Cabrera ultimately helped lead his team to the World Series; Trout's team missed the playoffs. While some statistics say Trout should have won the award, Cabrera performed at a higher level for a stronger team, two factors that made him the MVP.

Does Team Matter? Charles Haley and Dan Marino

Charles Haley is not in the Hall of Fame, although in the view of many, he should be. A fierce defensive lineman, he's the only NFL player to have won five Super Bowls. But some believe his individual performance was helped by his being on two of the most dominating teams of the 1990s, the Dallas Cowboys and the San Francisco 49ers. The argument: the timing of his career arc helped push him to elite status.

Dan Marino, meanwhile, never won a Super Bowl. He only made it to the big game once, during his rookie season. He benefitted from playing for a great organization and a Hall of Fame coach, but the team was only consistently good—not great—during most of his career. However, Marino was a no-brainer, first ballot Hall of Famer. Why? His individual stats were so impressive that on his own, he was a truly elite player.

Are Specialists Special Enough? Robert Horry and Adam Vinatieri

Robert Horry has won more NBA championships than Magic Johnson, Kobe Bryant, and Michael Jordan. But no one would consider him a better player than those three. A career role player, Horry understood his place on a team. Bill Walton once said of him: "He is the greatest in-bounder in NBA Playoff history." Horry knew his job was to be a defender and a three-point shooter, and by doing his job well, he became one of the best clutch players in league history.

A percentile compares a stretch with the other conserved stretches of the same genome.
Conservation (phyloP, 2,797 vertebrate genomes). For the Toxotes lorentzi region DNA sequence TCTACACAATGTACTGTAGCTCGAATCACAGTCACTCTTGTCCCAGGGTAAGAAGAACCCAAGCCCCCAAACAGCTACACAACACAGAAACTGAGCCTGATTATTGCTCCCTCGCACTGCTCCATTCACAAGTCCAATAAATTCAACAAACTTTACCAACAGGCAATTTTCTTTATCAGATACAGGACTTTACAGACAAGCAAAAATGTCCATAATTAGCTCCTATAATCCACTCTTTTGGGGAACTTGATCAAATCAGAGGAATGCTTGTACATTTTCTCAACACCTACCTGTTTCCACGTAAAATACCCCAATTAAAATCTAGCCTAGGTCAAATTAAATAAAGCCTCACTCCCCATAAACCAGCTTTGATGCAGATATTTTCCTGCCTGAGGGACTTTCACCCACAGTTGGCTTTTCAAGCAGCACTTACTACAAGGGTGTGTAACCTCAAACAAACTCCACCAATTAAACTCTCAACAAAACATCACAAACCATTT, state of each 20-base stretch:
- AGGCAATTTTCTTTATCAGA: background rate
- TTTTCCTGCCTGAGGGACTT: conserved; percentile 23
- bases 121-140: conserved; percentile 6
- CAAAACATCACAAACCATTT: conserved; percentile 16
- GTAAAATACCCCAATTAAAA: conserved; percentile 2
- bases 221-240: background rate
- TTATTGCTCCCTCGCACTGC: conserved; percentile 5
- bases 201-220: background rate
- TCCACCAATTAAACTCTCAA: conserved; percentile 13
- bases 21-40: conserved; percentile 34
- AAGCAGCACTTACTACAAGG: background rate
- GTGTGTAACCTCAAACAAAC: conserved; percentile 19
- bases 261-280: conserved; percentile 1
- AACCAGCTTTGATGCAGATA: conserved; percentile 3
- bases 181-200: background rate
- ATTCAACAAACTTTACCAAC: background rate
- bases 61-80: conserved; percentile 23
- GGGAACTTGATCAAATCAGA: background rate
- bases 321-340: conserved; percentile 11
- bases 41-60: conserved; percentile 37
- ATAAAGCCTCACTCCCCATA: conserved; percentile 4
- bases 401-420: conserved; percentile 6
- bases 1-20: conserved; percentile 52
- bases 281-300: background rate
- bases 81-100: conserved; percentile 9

Adam Vinatieri is the definition of a specialist: a placekicker. During an average football game, he probably spent no more than a minute of regulation play on the field. However, when a game was on the line, no kicker performed as well as Vinatieri. He's the only kicker to win four Super Bowls, two of the wins coming on last-second kicks that he successfully converted. While Vinatieri was by definition a role player, his performance under pressure made him an elite specialist.

Shooting Stars: Johnny "Football" and Marco Scutaro

Let's not take away anything that freshman quarterback Johnny "Football" Manziel did this season. He took a Texas A&M team that many expected would flounder in college football's toughest conference, the SEC, and led them to an outstanding 9-2 record, including an enormous upset win over top-ranked Alabama on their own field in Tuscaloosa. He is the only freshman to throw for more than 3,000 yards and rush for over 1,000. His Heisman win was well-deserved. The question now is, how long and how bright will his star shine?

Meanwhile, at the other end of the career spectrum, 37-year-old journeyman Marco Scutaro began the 2012 season on the Colorado Rockies roster. He was then traded to the San Francisco Giants, where he earned a spot as their starting second baseman. He played extremely well for the eventual World Series champs, earning an MVP Award for his performance in the National League Championship Series. It took a lot longer for Scutaro's light to shine, but this season it was brighter than ever.

So who is elite? Each in his own way.


Photo Credit: Getty Images // Thinkstock